Following a short drive, which allowed the children to nap, we found the restaurant. It was located, as in many of the Arab restaurants, behind a gas station near Mount Tabor. Don't let the appearances fool you. The food selection was outstanding from the grilled meats to the countless salads. This included Humus (chickpeas), Tehina (sesame), Taboule (bulgur) and stuffed grape leaves with fresh pita bread. Our three families were soon refueling all of the calories that we spent while hiking. The conversation was pleasant and the restaurant was filled with families on Saturday afternoon.
The Bedouin waiters were soon expertly carrying plates of grilled meats, chicken steaks and lamb patties. The air was thick with the aroma of savoriness and the patrons were feasting gladly. The restaurant sounded like a song with the clicking of silverware on plates and the impassioned hum of banter. Cups of sweet coffee flowed and even deserts such as knafeh (pastry with syrup) following the main courses. Then, to our dismay the fantastic trip was at an end. We piled back into our cars and the children were filled with laughter. Before long we joined the traffic back to the country's center. Our children were deep in slumber and the adults were content.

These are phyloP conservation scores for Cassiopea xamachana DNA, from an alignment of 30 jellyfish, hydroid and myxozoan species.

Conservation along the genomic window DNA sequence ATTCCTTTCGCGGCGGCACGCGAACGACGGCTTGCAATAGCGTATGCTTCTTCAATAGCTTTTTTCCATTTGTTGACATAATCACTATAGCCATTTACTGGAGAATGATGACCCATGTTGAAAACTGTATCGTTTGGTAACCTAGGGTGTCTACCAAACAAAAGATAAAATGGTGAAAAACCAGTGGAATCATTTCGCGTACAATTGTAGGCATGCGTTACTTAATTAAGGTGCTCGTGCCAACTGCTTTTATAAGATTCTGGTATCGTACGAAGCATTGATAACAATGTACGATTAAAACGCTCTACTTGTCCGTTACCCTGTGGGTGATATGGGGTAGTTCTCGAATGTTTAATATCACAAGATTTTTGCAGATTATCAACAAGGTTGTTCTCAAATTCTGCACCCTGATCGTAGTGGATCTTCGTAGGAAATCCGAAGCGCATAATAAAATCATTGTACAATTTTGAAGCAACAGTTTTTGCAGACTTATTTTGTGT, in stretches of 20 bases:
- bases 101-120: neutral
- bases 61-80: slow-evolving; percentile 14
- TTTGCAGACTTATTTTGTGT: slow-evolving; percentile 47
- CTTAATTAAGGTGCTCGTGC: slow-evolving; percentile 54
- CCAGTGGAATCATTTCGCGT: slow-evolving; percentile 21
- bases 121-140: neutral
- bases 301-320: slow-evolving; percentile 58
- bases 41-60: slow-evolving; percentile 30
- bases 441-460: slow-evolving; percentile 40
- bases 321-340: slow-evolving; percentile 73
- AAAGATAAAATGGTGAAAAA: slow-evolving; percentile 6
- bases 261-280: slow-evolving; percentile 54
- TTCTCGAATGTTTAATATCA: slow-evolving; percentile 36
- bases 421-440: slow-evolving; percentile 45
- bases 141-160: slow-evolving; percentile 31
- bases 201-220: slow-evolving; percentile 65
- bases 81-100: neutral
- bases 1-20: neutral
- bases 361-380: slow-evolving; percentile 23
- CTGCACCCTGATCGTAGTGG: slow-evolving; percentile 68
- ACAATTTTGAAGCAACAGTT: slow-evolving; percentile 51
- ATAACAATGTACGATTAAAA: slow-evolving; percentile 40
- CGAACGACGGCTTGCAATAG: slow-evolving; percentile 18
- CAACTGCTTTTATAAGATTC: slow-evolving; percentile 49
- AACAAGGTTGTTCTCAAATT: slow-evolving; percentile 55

If you go, the Church of the Transfiguration is open Sunday through Friday, 8:00-12:00 am and 2:00-5:00 pm. Also, there is a Franciscan Sanctuary located on Mount Tabor where Holy Land pilgrims may seek lodging. For more information see www.custodia.org. The trails in the Tabor Nature Reserve are open to the public throughout the year and have no specific daily hours.
© Neil Manspeizer March 2016
neil at tip-top-energy.com